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Sex. Celebrity. Politics. With Teeth

For Your Consideration This Winter: The Muff

Allow me to make the case for the once-fashionable, now-antiquated, impossibly posh hand warmer.

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Barbra Streisand dressed in white with a mink fur hat and trimmings, December 1969.
Barbra Streisand dressed in white with a mink fur hat and trimmings, December 1969.
Photo: Michael Ochs Archives / Stringer (Getty Images)

Samantha Parkington was born in 1895, only to be orphaned five years later when her parents were tragically killed in a boating accident. After their untimely deaths, she moved in with and was cared for by her grandmother and uncle in Mount Bedford, New York. As a young girl she enjoyed embroidery, painting, public speaking, and playing the piano. Her favorite accessories were a heart-shaped locket, a doll pram, and a white fur muff (with matching hat!). The moment I laid my eyes on that muff in the first grade, I knew I needed one for myself. Oh, I should clarify that Samantha Parkington is an American Girl doll.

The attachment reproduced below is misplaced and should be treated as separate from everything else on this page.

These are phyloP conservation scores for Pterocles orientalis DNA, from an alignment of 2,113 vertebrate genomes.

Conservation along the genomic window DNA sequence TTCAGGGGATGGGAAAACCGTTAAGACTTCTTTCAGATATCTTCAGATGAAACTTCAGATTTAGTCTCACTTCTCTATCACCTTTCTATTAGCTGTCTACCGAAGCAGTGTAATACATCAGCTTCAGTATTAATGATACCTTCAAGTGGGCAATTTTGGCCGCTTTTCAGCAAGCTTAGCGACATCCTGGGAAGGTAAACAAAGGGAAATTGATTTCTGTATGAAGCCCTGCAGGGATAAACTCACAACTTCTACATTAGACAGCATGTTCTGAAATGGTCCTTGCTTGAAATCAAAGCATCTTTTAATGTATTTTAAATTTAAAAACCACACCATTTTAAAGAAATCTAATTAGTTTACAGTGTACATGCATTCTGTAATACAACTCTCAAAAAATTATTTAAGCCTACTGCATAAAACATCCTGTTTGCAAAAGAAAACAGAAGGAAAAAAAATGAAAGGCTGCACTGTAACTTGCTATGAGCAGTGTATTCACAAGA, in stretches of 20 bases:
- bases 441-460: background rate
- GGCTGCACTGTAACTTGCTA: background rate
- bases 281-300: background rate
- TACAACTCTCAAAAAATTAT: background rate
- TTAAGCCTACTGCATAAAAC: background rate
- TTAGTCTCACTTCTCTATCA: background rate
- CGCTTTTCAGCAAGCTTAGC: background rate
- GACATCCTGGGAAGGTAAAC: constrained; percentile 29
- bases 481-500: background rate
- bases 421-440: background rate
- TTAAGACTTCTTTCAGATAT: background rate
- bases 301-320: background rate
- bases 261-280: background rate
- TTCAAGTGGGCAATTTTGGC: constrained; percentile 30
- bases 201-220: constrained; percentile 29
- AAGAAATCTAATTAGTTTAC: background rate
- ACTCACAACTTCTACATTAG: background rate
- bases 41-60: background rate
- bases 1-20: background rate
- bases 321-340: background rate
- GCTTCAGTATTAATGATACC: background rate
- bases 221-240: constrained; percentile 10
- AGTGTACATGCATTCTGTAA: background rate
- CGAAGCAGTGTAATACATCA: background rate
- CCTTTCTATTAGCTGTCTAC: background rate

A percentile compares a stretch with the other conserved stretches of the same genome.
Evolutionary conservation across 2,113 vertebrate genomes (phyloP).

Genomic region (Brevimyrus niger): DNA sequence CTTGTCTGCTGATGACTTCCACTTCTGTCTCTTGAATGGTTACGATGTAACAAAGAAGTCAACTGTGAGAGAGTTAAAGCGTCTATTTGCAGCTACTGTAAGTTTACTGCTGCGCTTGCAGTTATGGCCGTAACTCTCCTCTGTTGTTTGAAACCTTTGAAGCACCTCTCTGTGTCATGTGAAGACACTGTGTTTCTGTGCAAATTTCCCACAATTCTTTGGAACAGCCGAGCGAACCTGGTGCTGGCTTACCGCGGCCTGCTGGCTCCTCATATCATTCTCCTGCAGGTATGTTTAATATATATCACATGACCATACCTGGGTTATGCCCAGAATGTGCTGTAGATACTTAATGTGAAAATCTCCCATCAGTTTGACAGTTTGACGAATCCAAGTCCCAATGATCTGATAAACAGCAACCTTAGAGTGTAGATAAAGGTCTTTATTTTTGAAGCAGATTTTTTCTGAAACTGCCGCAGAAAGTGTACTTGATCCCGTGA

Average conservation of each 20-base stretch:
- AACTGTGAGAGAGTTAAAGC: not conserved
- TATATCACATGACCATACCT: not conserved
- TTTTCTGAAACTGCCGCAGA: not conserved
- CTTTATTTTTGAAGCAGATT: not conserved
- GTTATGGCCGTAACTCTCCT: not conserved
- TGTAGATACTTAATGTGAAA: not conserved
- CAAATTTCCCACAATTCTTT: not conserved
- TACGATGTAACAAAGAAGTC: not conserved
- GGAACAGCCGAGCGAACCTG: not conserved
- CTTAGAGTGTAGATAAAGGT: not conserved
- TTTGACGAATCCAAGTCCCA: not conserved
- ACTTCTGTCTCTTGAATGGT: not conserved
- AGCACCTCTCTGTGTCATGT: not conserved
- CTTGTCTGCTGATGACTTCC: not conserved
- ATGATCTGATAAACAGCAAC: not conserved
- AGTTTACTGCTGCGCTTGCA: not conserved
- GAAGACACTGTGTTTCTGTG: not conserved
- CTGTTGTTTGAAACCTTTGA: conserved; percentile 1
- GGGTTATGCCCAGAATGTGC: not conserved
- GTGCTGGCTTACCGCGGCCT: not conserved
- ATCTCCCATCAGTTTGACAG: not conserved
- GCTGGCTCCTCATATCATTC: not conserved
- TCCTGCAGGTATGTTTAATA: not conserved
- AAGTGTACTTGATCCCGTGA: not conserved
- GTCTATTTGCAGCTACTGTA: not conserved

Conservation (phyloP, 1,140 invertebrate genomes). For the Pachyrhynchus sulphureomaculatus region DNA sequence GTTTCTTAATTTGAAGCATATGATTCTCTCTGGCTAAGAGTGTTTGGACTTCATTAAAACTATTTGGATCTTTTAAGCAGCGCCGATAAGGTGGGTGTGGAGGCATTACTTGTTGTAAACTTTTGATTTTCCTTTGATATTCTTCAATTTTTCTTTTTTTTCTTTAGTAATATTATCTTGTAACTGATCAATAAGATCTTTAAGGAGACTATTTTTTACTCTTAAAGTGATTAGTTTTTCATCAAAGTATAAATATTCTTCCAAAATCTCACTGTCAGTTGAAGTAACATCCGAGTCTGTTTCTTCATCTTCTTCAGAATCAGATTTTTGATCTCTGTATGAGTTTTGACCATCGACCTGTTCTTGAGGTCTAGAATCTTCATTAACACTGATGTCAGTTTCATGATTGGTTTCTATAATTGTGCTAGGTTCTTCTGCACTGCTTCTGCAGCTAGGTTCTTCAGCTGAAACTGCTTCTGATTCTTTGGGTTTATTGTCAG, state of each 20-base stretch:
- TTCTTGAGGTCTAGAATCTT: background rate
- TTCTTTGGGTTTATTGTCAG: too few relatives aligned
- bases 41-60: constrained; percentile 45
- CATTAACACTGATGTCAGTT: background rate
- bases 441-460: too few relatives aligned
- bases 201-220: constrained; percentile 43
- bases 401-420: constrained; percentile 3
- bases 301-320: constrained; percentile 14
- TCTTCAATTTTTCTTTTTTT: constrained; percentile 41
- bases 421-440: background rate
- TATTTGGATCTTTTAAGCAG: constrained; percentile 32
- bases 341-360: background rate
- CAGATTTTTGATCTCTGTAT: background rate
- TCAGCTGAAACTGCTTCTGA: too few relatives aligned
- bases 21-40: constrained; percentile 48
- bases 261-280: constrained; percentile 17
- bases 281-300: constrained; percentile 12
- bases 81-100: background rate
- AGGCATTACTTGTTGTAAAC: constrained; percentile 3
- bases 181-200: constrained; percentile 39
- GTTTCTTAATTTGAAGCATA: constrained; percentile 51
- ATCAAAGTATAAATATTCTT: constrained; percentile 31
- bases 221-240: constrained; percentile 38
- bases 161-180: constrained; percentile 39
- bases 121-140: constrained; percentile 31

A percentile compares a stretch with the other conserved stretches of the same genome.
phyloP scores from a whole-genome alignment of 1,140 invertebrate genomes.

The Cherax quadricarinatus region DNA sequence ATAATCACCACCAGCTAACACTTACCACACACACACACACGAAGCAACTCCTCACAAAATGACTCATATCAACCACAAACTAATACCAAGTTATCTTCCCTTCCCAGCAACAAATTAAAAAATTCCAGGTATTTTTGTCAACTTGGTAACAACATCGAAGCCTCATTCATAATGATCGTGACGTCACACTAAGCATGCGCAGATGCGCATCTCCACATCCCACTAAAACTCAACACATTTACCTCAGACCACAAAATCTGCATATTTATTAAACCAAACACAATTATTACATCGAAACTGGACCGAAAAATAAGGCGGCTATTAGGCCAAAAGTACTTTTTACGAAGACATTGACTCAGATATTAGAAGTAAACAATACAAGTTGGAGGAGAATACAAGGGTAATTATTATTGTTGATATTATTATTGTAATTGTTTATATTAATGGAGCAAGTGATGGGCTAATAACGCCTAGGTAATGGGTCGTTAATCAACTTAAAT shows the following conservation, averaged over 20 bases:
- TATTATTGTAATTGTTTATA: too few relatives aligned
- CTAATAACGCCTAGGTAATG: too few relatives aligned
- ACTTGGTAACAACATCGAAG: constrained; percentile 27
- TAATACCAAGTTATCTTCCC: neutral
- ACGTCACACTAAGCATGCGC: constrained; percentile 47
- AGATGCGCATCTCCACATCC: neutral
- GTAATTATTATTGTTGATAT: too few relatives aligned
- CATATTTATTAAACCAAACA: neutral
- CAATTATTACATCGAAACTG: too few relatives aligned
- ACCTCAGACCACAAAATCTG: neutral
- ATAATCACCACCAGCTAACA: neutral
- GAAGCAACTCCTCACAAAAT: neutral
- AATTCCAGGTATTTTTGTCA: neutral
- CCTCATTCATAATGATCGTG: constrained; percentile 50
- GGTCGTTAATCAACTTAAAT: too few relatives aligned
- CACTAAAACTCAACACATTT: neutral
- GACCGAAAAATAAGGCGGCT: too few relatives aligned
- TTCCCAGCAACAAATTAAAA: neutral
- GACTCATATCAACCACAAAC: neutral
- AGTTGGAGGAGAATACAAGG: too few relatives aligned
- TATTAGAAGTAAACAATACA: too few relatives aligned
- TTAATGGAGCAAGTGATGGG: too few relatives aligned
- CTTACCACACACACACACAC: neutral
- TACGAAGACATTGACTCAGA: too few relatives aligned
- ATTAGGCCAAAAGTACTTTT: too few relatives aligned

I didn’t own a Samantha Parkington doll, but I ended up with something much more cherished: a real life hand muff. That winter my mom kindly sewed me my own muff made of black faux fur from Joann Fabrics. It had an attached knitted string so it could hang from my neck when my 6-year-old hands inevitably wandered. In my young mind it was the epitome of high class. Like saddle shoes or a poodle skirt, the hand muff scratched my itch for girlish nostalgia of yesteryear.

Two women skating hand-in-hand in a London park in 1919.
Two women skating hand-in-hand in a London park in 1919.
Photo: A. R. Coster (Getty Images)
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But why are muffs an accessory of the past? Why isn’t every Brooklyn fashion-devotee waiting on the train platform with their hands tucked into a cozy fabric hot pocket during the freezing winter months? My 32-year-old self could certainly benefit from such a romantic hand warmer, just as my 6-year-old self did. So I set out, lantern in hand, through the blizzarding conditions, to find answers to my questions. Of course, to know where something has gone, one must understand from where it first came.


“Lovely to hear from a fellow muff afficionado,” Beatrice Belhen wrote in her email to me. Immediately I was comforted by the assurance that I was amongst my people. Behlen is the Senior Curator of Fashion and Decorative Arts at the Museum of London and, as she said, a muff afficionado. In a 2018 article for the museum’s website, Behlen wrote about her own desire to “orchestrate a return of the muff.” Where do I go to enlist in that effort?

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Full length standing portrait of two young women, 1920.
Full length standing portrait of two young women, 1920.
Photo: JHU Sheridan Libraries/Gado (Getty Images)